259 Vitex agnus-castusCommon Names: hemp tree, chaste tree, monk Family: Verbenaceae (verbena or vervain Family)
The chaste tree is a beautiful little deciduous tree or large shrub with a showy summertime flower display. The leaves are 3-4 in (7.6-10 cm) in diameter and palmately compound with 5 to 7 fingerlike leaflets. Also called sage tree, the foliage is likewise aromatic and is typically gray-green to dark green above and lighter on the undersides. The leaves also bear a striking resemblance to those of the infamous marijuana or hemp (Cannabis spp.) plant which provides yet another common name, hemp tree. When in bloom, due to the similarity of the flowers, the chaste tree is sometimes mistaken for butterfly bush (Buddleia). The chaste tree is a sprawling plant that grows 10-20 ft (3-6 m) and about as wide. Branched flower clusters are produced on new wood in late spring and early summer in a great flush that makes the tree look like a hazy purple cloud. It continues to bloom sporadically until early fall. Not only is the tree strikingly beautiful when in full bloom, but it is also fragrant and attracts pollinating bees and hummingbirds make hungry visits. Flowers are followed by a fleshy fruit that contains four seeds that are sometimes used as seasoning, similar to black pepper (monk's pepper is another of this species' common names). Flower color ranges from violet to blue to deep purple. There is also a white form but to me they look dingy and uninteresting compared to their showier kin.
The variety Vitex agnus-castus var. latifolia has shorter, broader leaves. In my experience it is a tougher version of the species. A while back I planted one far out in my front pasture - I rediscovered it not long ago and was pleased to see that, although still small of stature, it has endured six years of drought unattended. What a survivor! This variety is also said to be hardier and is recommended for use in the cooler parts of its range.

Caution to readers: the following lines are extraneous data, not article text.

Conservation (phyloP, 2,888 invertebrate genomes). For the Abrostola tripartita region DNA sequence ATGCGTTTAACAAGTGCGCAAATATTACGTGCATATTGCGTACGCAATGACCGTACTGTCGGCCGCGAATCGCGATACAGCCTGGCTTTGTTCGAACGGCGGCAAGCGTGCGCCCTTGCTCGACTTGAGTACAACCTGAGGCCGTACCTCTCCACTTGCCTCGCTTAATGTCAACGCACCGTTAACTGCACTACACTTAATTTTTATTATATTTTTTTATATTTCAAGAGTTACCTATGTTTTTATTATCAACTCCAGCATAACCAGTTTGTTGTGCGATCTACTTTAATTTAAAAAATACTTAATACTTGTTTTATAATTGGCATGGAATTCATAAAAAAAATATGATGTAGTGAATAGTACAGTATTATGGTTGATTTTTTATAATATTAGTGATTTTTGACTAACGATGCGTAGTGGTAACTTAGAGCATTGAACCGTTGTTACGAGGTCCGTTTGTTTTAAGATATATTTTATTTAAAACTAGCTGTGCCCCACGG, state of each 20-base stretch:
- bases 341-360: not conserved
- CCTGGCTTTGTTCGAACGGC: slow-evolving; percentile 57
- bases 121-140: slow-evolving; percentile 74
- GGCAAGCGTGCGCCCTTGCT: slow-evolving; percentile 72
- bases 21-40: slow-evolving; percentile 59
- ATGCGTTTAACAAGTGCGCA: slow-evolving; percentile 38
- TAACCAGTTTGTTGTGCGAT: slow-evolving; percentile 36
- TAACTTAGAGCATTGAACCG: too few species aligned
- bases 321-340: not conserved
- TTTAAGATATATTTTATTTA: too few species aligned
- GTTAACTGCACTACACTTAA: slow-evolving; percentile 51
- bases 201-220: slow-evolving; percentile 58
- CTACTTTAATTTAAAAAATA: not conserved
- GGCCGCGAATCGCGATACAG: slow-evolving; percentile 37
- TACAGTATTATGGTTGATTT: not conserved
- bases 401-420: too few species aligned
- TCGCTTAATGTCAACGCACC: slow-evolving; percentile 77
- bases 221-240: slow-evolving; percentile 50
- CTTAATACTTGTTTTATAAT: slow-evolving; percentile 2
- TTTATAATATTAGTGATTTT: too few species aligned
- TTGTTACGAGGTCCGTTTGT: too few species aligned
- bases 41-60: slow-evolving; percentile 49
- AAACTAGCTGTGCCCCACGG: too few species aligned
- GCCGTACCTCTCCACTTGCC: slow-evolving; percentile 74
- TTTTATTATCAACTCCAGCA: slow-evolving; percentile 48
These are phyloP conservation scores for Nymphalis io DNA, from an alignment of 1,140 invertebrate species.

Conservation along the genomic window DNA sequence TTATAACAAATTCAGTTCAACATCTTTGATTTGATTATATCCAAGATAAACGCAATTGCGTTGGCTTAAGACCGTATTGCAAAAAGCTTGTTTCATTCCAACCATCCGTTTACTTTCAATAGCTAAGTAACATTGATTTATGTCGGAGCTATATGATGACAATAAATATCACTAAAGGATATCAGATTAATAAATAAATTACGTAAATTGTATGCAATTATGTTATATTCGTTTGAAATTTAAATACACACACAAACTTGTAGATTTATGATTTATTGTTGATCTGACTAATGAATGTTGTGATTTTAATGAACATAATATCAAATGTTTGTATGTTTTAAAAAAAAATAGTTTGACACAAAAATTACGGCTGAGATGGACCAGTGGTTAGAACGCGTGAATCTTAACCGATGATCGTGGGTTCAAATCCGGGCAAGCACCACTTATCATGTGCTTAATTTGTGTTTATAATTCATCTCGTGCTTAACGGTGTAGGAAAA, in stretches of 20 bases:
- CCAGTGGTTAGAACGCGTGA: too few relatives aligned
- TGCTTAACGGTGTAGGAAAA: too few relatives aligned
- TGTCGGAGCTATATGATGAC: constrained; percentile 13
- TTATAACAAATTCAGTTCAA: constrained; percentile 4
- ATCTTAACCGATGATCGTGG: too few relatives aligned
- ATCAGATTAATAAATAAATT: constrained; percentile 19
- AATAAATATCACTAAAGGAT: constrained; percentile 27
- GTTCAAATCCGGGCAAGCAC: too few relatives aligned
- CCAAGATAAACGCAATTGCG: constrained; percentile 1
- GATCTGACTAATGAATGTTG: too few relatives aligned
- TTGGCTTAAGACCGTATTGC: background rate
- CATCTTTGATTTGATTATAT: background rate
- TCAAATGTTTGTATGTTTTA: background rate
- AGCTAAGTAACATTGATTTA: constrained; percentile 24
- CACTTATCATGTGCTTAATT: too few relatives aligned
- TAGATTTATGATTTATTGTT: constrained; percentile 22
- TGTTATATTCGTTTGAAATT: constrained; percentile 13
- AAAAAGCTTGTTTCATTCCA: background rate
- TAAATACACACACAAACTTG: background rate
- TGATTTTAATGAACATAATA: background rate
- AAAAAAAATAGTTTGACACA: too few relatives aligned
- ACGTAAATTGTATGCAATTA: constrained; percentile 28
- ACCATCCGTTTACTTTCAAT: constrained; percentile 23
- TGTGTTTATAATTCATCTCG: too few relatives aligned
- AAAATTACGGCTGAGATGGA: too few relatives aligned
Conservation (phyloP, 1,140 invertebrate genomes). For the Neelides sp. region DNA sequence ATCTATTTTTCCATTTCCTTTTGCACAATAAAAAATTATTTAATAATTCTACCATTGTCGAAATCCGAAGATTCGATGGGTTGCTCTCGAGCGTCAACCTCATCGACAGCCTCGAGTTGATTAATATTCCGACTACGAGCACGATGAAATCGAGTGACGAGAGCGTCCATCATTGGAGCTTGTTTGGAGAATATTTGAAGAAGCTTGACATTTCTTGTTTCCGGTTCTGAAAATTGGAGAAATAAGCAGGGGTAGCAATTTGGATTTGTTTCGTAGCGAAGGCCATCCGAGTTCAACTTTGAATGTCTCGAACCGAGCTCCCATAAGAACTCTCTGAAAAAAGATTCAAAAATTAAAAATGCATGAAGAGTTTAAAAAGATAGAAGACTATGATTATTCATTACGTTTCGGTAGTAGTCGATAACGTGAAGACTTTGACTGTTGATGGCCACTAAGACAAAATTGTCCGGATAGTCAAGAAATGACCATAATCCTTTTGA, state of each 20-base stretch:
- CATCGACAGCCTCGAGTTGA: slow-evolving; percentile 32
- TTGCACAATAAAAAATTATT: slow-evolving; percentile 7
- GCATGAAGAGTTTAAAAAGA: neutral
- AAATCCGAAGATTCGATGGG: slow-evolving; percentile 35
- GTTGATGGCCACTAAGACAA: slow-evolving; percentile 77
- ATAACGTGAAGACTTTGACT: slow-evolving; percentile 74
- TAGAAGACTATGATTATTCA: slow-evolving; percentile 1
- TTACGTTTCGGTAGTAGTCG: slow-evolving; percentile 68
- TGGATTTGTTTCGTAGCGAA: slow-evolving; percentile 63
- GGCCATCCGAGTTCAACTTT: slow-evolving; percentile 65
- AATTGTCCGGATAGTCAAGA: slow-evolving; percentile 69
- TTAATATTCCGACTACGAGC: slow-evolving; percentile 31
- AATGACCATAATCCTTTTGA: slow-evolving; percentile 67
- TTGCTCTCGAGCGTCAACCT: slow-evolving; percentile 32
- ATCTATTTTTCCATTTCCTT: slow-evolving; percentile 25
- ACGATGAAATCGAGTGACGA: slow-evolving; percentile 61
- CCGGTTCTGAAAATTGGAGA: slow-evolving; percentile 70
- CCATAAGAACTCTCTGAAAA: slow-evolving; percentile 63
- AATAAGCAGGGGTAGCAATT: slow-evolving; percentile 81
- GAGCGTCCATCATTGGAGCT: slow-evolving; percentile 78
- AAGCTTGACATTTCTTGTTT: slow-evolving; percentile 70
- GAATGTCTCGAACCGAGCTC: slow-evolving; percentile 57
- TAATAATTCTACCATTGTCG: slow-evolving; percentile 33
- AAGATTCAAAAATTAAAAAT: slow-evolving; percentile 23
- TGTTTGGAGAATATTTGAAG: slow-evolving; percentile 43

Chaste tree, Vitex agnus-castus, is native to woodlands and dry areas of southern Europe and western Asia. Because of its many admirable attributes, the chaste tree is a garden favorite wherever in the world it can be grown.
CultureEasy to grow in almost any soil that has good drainage! Even tolerant of salt drift. The chaste tree can take care of itself, but can be pushed to faster growth with light applications of fertilizer in spring and early summer and by mulching around the plant. If pruning is desired to control the size, it should be done in winter, since blooms form on new wood. It is hardly ever disturbed by pests or disease but is susceptible to mushroom root rot and nematodes. Light: Sun to shade. Moisture: Moderate to moist, well drained soil. Hardiness: USDA Zones 6 - 10. In Zone 6 chaste tree is best planted against a wall for additional protection against extreme cold. Propagation: By seed in the spring and fall or by cuttings which are easy to root in warm weather.
The showy chaste tree makes a particularly effective specimen - use it as the centerpiece of a lawn or in large containers. Plant near patio or deck where it can be seen but not too close though as it attracts crowds of hungry bumble bees. It makes a colorful addition to a mixed border if kept pruned to shrub size. Chaste tree probably looks best unpruned, leave it to sprawl and it will eventually for a large green sphere of foliage and flower. Leaves have medicinal use, and seeds can be used for seasoning.
Drought resistant and easy to grow, this beauty is a winner that would look great in your yard or garden. Marvel at the fragrant fluorescent flowers glowing against the rich green foliage. Due to its leafy resemblance to marijuana (Cannabis sativa), friends will do a double-take when they spot this plant in your garden. Depending on background and viewpoint, they will either be bitterly disappointed or utterly relieved when they discover that it's not...
Jack Scheper 07/07/97; updated 05/27/01, 7/12/03; 4/29/04